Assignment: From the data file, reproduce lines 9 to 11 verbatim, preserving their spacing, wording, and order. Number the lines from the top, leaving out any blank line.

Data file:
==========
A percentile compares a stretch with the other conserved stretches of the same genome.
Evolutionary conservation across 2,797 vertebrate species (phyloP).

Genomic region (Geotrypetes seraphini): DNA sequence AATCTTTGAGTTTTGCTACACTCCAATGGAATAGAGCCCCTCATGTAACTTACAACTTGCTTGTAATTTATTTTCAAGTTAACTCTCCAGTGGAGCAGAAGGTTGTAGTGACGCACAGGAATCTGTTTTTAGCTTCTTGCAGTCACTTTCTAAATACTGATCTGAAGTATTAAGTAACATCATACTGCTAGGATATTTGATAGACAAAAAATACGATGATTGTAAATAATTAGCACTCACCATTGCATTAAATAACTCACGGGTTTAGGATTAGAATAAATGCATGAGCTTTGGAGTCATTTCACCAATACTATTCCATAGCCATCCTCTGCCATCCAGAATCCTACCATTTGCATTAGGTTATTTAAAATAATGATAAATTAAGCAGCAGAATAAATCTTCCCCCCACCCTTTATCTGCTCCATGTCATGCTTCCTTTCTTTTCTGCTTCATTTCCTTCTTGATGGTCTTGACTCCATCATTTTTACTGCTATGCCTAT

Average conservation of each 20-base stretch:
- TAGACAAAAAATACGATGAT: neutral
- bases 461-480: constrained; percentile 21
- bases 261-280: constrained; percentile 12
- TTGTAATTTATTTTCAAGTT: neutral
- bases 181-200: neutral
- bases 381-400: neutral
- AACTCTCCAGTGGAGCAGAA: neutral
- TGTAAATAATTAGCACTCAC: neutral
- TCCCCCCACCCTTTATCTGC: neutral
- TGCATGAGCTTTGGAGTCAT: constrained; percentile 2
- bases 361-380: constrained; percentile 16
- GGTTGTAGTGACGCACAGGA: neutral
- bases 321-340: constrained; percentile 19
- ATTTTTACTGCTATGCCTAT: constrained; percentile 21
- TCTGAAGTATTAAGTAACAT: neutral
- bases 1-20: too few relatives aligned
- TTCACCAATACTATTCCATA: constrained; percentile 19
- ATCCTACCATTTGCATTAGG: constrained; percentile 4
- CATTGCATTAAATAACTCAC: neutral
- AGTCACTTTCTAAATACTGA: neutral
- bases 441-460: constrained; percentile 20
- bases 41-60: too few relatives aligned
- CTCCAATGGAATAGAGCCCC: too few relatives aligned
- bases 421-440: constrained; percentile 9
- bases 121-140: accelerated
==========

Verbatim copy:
- bases 181-200: neutral
- bases 381-400: neutral
- AACTCTCCAGTGGAGCAGAA: neutral